Despite major challenges, third-party developers find the potential market for enterprise applications on the iPhone...
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irresistible. Even before Apple announced a software development kit (SDK), companies began testing ways to improve the iPhone's business capabilities and security.
Before last month's big announcement, when Cupertino, Calif.-based Apple laid out a roadmap for critical enterprise features, several companies had begun tentatively testing ways to offer an improved experience or more secure solution. Legions of "iExecutives" had already begun demanding the device and their business applications on it, no questions asked, even if that meant utilizing workarounds like protocol translation or the web browser to provide them.
"Will this be the platform that captures enterprise developers? That's an open issue because the SDK is in beta right now," said Avi Greengart, research director for market research firm Current Analysis Inc. "Are we going to see a lot of them enter and try to add value? Yes."
That's a big departure from how Apple has positioned the iPhone, primarily as a consumer device held under tight rein by Apple's Cupertino headquarters. Various attempts to run third-party iPhone applications have been countered by Apple software updates that regularly break phones running unauthorized programs.
That gray market cat-and-mouse game might be nearing an end now that Apple has provided some information about what it will and won't support in the enterprise, and already some tentative steps are being made to fill the gaps.
Sybase iAnywhere, for example, has announced a suite of tools available later this month that will help bridge the gap between the iPhone's current email offering and popular enterprise choices like Lotus Domino and Microsoft Exchange even before the company can develop a native application for the device. Sybase iAnywhere tools work by installing a hardened middleware appliance that translates protocols midstream while offering security extras like attachment stripping so that a company's financials aren't grabbed along with the executive's shiny new toy.
"At the time [of launch], there were a lot of [skepticism] about whether this phone was targeted at the enterprise … but looking at the features, people are very excited about it," said Senthil Krishnapillai, director of product management for Sybase iAnywhere. "If you look at the SDK announcement last week, it validated the direction we're headed."
Sybase was also able to leverage a lot of the existing tools it uses to provide secure access to a variety of other phones, in order to give the iPhone a security boost. It is also using the iPhone's browser to provide secure mobile access to corporate directories.
Krishnapillai said Sybase began developing for the iPhone because of strong demand from its customers, particularly among upper executives switching from BlackBerry phones. While the BlackBerry platform was built from the ground up with security in mind, he said the iPhone still had several major holes, particularly in terms of on-device encryption. Apple has taken some steps to fix this, "but we'll have to see what that translates to," he said.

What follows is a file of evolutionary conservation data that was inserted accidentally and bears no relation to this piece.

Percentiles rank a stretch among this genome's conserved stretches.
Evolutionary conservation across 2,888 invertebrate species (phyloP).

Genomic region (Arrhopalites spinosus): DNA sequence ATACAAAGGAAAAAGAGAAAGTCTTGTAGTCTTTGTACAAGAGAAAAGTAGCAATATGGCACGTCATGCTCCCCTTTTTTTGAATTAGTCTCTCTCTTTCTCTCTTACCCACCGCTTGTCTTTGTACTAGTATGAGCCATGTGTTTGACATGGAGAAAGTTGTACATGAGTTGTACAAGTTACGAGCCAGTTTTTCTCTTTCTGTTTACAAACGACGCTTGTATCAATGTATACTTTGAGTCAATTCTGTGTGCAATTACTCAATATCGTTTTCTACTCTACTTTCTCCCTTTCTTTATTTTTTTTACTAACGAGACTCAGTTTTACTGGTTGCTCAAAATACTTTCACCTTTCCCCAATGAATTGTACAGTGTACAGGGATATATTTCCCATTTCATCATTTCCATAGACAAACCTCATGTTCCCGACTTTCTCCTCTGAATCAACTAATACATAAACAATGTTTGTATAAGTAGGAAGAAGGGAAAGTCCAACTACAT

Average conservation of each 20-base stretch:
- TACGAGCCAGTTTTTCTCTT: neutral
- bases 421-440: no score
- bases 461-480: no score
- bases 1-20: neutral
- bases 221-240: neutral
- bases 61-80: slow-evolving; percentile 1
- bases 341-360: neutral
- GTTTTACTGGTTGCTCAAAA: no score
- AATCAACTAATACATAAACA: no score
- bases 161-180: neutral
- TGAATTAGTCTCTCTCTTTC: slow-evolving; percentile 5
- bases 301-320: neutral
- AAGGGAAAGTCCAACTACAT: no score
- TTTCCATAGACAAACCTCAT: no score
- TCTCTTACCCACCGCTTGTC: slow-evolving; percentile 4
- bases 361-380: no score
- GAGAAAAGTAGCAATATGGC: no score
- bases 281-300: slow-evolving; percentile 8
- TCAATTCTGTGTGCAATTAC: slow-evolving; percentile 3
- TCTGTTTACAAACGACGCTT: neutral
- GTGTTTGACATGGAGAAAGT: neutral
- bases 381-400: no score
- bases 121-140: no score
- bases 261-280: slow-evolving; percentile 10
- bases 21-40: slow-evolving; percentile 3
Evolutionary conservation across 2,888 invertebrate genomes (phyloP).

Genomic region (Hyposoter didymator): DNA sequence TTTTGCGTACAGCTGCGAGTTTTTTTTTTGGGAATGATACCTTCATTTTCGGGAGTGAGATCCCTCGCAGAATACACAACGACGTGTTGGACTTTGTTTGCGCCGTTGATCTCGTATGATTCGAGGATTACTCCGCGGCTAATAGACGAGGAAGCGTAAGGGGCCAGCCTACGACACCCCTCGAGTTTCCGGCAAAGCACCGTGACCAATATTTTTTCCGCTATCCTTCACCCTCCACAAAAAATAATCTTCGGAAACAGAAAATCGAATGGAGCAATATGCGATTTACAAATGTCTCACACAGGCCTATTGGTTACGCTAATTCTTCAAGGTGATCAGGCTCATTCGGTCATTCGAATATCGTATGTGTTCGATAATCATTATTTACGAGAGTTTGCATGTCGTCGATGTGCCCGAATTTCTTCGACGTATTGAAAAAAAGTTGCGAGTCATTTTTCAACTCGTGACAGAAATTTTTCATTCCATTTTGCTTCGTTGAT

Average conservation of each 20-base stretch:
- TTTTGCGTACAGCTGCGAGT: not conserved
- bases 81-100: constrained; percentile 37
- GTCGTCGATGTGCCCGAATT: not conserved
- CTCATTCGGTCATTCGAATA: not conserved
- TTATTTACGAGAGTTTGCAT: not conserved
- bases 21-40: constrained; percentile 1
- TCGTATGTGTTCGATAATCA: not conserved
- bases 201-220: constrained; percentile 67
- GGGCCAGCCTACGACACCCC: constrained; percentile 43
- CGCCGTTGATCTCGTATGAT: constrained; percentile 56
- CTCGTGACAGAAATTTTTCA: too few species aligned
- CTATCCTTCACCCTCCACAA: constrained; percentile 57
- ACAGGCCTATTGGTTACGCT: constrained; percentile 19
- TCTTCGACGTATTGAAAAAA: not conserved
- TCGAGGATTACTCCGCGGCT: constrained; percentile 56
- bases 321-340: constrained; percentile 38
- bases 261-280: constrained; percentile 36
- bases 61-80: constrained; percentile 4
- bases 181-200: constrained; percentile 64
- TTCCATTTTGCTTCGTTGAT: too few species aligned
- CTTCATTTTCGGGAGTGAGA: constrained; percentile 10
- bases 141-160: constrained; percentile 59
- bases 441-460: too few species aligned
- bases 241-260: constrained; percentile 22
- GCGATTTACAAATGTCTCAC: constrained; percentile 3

Azaleos Corp., which provides managed Microsoft Exchange services, is also banking on successful adoption of the iPhone in the enterprise, particularly now that Apple has licensed Microsoft's ActiveSync protocol.
"Azaleos received a lot of inquiries from our customers saying, 'We have a couple of execs with iPhones, can you hook that up to the network?'" said Scott Gode, Azaleos' vice president of marketing. "Now that the iPhone is embracing the ActiveSync protocols … we can do that without creating a new product."
Gode warned that current techniques to synchronize enterprise email on the iPhone should be last resorts, and users should be warned of the pitfalls: no built-in encryption, no password protection, no remote device wipe, no push email.
Those barriers will hopefully be erased come summer when Apple's iPhone version 2 is expected to drop. Before the announcement, all bets were off in terms of enterprise support from Apple.
"We didn't know what to expect, to be honest," Gode said. "We heard rumors like everyone else."
Off the starting blocks
Now many companies that had been using workarounds are ready to dive head first into third-party iPhone application development. "This is our first step on bringing the iPhone into the enterprise," Krishnapillai said. "With the SDK we are looking at a client that can be installed within the iPhone to access calendar, email and other contacts [securely]."
Funambol Inc., headquartered in Redwood City, Calif., provides a push email client and other mobile features to service providers and OEMs. It is devoting about 10% of its staff to iPhone application development, according to Hal Steger, vice president of marketing for the company. He said iPhone and BlackBerry support are two key devices IT organizations are looking to support, and the former might overtake its more established competition in a little over a year.
"It wouldn't surprise me at all if [Apple] came out with their version of the iPhone Mini or iPhone Shuffle," Steger said. "Then they could start shipping within the tens of millions of devices."
That's a market that would be hard for any mobile developer to ignore. Currently, Apple has sold a little under 4 million iPhones.
There still remains a number of questions about how tight iPhone security will be and how enterprise customers will get applications onto the iPhone. Many companies are also waiting to see whether Apple will break its single carrier agreement with AT&T. Despite these questions, developers still seem eager to create and offer third-party iPhone applications for the enterprise.
"As a platform, does the iPhone have legs? Yes," said Greengart. "And that's new, because that's not what Apple was talking about six months ago."